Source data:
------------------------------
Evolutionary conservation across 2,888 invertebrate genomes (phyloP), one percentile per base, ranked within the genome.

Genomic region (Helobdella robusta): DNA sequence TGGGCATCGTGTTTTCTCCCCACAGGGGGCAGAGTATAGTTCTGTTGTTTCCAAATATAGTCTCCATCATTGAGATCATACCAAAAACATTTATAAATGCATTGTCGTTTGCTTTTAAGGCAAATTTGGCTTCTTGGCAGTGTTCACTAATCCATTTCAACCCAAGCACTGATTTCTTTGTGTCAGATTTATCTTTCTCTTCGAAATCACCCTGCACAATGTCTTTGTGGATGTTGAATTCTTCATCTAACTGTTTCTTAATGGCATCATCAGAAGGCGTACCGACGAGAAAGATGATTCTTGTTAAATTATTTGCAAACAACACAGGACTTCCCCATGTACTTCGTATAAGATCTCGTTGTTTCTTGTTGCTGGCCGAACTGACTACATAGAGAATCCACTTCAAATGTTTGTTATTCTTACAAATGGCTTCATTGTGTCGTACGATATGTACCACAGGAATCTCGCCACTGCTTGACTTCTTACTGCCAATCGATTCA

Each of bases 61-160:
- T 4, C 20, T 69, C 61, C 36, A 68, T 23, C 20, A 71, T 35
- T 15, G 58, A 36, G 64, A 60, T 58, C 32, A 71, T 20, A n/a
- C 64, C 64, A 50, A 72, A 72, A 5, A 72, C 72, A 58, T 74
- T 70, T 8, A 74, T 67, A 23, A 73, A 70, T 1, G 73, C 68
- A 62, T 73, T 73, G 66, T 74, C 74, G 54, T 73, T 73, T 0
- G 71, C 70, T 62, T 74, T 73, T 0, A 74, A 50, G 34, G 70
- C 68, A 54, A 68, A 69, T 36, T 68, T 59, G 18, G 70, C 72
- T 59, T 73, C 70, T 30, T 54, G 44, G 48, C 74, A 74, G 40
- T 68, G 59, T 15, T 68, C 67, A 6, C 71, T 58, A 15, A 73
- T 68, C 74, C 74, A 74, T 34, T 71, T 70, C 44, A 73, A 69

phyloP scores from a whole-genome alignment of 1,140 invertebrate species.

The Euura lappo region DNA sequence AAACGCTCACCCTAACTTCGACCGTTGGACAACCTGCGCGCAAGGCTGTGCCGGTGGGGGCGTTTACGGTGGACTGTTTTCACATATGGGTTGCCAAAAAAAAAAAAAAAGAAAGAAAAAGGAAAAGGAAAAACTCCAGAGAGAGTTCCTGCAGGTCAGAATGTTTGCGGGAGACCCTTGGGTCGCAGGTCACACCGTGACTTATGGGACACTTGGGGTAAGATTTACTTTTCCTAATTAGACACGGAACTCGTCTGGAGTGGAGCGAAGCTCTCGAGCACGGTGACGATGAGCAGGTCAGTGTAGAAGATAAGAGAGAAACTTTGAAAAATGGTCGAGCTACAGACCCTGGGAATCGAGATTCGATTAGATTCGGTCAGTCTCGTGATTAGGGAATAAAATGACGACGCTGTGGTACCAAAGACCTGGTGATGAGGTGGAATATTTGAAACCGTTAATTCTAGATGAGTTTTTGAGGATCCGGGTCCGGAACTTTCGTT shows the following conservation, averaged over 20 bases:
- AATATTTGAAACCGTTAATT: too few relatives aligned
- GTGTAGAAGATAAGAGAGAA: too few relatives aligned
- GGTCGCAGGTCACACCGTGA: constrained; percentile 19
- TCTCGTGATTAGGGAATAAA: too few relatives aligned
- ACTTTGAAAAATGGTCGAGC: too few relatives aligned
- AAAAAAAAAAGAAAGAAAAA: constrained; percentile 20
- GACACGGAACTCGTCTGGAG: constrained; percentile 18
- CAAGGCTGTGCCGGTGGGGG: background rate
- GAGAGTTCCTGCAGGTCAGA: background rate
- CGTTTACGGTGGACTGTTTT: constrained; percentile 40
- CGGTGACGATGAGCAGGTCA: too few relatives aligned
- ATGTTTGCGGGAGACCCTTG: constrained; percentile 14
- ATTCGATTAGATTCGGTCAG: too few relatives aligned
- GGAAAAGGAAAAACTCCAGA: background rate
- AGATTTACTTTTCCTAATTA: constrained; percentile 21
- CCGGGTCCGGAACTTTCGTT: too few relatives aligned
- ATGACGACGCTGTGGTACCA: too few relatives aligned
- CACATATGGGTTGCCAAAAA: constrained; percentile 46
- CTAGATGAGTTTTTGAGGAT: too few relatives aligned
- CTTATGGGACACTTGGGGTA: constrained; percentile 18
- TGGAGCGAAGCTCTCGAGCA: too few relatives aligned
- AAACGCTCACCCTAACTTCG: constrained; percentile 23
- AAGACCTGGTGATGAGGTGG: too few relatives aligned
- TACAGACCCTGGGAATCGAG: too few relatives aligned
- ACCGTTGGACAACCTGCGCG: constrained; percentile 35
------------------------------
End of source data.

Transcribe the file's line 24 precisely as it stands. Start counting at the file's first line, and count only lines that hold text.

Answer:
- GAGAGTTCCTGCAGGTCAGA: background rate